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But You LOOK Good!
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A Guide to Ministering to Believers Living With Chronic Illness and Pain.
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This article contains excerpts from:
But They LOOK So Good!
-The Paradox of Looking Good,
but Feeling Bad-
Copyright © 2004
The Invisible Disabilities Advocate
urprisingly, more than 125 million Americans have at least one chronic
condition. Nearly half have more than one. An illness or injury is considered
chronic, when it lasts a year or longer, limits activity and may require ongoing
Not everyone with a chronic
illness has the same symptoms or degree of symptoms. Some
have mild complications and with a little adjustment in their diets or
schedules, they can lead a pretty “normal” life. Some have to make bigger
changes, sacrificing various activities or their work situations in order to
contend with their conditions. Others become
so ill they are unable to work at all and struggle
just to meet life’s daily needs.
Just about every one of us has experienced being so sick we had to stay home from work or school, because we were too sick to go. We hate being sick, because the time ticks by, the work piles up and we cannot do anything about it. We gripe and moan that we “don’t have time to be sick!” even for just a day. It is just plain miserable to be sick, in pain and debilitated - nobody enjoys it.
Often when we come across
someone who says they have been sick and in pain for a long time, we might think
they are either exaggerating or they are not doing something about
it. After all, when we got sick, we got some rest, took some medication and were
soon back on our feet. Moreover, when we were sick, we were pale and droopy, but
they often look “perfectly normal.”
is, most chronic conditions cannot be seen with the naked eye, but nevertheless
are persistently keeping the person from enjoying life the way they once knew.
For instance, a person can battle extreme fatigue and/or cognitive impairments on
the inside, even though they may appear healthy and well on the
outside. Just the same, a person can have horrible pain and/or dizziness, despite the fact
that to the onlooker they may look strong and able.
The biggest grievance those
with chronic conditions have is that their loved ones often do not believe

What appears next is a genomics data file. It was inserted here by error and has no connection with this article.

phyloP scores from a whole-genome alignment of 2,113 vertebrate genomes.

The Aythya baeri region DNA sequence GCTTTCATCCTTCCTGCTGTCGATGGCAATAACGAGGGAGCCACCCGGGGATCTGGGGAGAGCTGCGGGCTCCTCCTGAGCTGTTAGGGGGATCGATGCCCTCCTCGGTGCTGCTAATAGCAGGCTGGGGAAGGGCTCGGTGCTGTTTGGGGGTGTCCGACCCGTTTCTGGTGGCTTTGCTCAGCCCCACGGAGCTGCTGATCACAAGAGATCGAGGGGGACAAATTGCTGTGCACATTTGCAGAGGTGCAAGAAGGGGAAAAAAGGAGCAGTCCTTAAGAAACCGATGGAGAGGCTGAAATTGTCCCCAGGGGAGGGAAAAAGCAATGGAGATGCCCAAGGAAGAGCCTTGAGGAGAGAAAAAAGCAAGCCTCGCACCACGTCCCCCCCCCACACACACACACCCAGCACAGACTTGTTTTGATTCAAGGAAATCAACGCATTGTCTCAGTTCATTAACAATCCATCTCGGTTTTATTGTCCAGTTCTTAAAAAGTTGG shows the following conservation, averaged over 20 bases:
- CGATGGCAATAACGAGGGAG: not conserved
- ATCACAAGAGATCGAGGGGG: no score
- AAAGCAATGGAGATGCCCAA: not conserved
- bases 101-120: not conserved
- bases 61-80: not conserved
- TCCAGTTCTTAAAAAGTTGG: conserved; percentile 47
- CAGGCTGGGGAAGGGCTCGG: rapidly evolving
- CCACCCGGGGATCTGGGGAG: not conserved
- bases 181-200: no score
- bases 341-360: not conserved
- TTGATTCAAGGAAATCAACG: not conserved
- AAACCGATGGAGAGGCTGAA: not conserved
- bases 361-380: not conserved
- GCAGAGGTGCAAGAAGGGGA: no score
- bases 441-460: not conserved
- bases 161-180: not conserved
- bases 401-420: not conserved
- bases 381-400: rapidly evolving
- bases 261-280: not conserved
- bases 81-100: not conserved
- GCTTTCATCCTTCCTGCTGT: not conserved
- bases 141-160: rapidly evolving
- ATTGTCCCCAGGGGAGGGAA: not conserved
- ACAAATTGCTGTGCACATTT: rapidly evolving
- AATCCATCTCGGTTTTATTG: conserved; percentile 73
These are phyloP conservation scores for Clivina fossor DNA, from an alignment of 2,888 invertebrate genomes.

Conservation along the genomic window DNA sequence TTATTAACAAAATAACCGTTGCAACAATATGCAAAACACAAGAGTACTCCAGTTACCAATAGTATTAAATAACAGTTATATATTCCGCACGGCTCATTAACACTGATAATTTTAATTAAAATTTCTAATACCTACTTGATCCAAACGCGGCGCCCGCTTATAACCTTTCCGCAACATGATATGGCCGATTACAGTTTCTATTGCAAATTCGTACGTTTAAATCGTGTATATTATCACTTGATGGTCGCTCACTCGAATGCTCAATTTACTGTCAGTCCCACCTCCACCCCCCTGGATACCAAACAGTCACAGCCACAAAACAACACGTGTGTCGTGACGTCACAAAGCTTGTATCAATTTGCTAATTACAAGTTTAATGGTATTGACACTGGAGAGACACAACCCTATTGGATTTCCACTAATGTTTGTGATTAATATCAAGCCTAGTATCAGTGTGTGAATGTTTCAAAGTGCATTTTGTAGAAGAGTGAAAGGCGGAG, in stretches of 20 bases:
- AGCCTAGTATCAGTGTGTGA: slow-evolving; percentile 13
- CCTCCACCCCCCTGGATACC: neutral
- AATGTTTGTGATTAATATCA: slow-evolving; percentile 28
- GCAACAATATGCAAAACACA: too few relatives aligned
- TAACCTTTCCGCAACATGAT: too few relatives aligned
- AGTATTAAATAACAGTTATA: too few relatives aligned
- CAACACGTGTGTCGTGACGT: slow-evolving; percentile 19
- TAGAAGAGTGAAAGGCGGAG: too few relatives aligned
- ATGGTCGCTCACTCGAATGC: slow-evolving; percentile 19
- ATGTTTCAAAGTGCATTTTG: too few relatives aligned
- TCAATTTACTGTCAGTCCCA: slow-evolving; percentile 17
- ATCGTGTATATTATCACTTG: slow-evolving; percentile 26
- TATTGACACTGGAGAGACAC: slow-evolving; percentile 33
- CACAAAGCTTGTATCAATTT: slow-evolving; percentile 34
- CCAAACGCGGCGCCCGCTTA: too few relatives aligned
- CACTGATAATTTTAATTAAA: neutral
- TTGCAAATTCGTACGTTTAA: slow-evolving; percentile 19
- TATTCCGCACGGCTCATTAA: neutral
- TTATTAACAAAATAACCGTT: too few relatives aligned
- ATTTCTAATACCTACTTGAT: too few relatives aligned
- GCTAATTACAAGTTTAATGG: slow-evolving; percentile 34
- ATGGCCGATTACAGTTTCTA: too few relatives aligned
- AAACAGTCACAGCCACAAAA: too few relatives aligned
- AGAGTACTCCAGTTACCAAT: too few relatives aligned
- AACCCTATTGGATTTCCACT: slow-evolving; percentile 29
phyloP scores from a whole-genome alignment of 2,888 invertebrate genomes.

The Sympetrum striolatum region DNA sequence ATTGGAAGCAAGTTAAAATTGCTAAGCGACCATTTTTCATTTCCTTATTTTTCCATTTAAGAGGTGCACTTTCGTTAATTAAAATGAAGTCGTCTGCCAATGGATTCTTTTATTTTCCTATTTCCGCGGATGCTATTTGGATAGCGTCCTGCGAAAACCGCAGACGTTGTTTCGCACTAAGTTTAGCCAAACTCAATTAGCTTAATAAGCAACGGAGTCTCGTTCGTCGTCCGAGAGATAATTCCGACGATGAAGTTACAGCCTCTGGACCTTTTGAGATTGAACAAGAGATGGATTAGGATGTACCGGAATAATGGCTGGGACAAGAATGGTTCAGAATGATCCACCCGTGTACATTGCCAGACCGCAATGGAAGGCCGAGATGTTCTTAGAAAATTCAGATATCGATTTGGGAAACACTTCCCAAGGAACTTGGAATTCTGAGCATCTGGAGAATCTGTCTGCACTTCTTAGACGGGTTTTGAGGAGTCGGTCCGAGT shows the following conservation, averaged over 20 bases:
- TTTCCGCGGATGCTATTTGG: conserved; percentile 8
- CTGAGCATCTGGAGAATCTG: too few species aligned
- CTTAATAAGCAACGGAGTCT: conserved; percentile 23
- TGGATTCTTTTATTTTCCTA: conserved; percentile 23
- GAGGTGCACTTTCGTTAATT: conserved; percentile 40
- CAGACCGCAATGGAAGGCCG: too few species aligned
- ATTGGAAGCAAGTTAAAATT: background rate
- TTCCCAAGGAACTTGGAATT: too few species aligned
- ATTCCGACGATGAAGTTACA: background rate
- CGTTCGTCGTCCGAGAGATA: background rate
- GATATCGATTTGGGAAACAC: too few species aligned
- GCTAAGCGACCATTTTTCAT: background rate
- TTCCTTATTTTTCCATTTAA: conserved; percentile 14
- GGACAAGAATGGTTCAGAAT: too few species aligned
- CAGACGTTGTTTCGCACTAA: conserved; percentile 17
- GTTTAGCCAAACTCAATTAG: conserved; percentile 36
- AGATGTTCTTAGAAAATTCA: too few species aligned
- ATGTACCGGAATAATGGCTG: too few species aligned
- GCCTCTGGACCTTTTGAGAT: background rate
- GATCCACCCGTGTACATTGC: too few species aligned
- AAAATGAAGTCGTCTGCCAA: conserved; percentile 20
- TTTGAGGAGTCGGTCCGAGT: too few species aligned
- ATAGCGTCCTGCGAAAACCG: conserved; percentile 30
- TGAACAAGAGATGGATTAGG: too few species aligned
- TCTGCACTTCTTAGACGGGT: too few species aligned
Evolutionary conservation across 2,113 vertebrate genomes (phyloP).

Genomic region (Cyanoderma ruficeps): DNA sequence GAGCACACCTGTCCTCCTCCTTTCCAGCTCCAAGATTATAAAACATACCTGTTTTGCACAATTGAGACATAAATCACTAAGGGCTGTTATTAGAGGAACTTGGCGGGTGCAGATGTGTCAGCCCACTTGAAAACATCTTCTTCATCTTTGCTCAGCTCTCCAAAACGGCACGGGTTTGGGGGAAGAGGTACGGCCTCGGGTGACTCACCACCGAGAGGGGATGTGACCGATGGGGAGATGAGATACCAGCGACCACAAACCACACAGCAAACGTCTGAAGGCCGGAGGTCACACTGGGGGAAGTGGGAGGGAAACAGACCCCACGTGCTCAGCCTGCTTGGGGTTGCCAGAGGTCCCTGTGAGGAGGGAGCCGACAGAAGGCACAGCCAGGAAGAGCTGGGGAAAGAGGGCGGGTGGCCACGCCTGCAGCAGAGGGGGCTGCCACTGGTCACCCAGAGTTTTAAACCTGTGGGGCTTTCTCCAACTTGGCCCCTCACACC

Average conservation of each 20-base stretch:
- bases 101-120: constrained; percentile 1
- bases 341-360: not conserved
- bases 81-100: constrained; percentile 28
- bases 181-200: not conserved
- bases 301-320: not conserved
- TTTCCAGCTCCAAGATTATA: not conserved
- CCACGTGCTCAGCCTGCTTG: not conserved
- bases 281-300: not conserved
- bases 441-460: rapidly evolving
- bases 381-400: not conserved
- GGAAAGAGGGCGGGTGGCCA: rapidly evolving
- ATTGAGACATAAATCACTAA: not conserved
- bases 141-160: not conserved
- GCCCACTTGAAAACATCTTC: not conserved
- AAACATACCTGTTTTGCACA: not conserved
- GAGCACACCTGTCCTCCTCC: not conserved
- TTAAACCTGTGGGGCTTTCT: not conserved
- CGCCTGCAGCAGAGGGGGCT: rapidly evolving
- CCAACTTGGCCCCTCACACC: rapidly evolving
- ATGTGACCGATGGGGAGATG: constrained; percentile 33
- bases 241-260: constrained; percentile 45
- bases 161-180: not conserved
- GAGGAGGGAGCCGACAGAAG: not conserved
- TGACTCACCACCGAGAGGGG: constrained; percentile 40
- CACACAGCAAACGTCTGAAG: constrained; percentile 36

what they are going through is real, because to others they “look
good.” Sadly, this makes the person feel as if they are being called a liar
or a wimp. This can cause great strains on relationships between friends,
family members and spouses. Ironically, those with chronic conditions would like
nothing more than to gain complete control of their lives and not have to adjust
to any limitations at all! Nonetheless, their bodies do not always cooperate
with their desires, no matter how much they want it to.
Regrettably, a travesty
occurs when the person not only has to contend with no longer being able to do
what they love to do, but also has to battle for their loved one's belief,
respect and understanding. While the person with the illness/pain is mourning
their loss of ability and freedom, others often accuse them
of just being lazy or malingering.
We must resist the temptation to make a visual
diagnosis by coming to the conclusion that our loved one must be embellishing
their situation or trying to pull the wool over our eyes, because to us
they “look fine.” After all, when we rebut what they are telling us
with, "But you LOOK good," our friend really hears, "But,
I don’t believe you, because I can’t see it."
Frankly, it is impossible
for us to be compassionate, until we have acknowledged there is a
situation for which to be compassionate! In other words, how can we say,
“I am sorry you are sick,” when we are always saying, “I do not believe
you are sick, because you don’t look sick?”
People with chronic conditions do not want to give up! They make efforts to laugh, smile, look their best and enjoy life, even though they know they will pay dearly for it. Because of this, we should not confuse their endeavors to live life and be positive, with assuming they are feeling well or doing better. Instead, let us commend them for their incredible courage, perseverance and persistence that make their illnesses and injuries seem invisible to us.
Copyright © 2004 The Invisible Disabilities Advocate
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"The devil comes only to steal and kill and destroy; I have come that they may have life and have it in full" (John 10:10).
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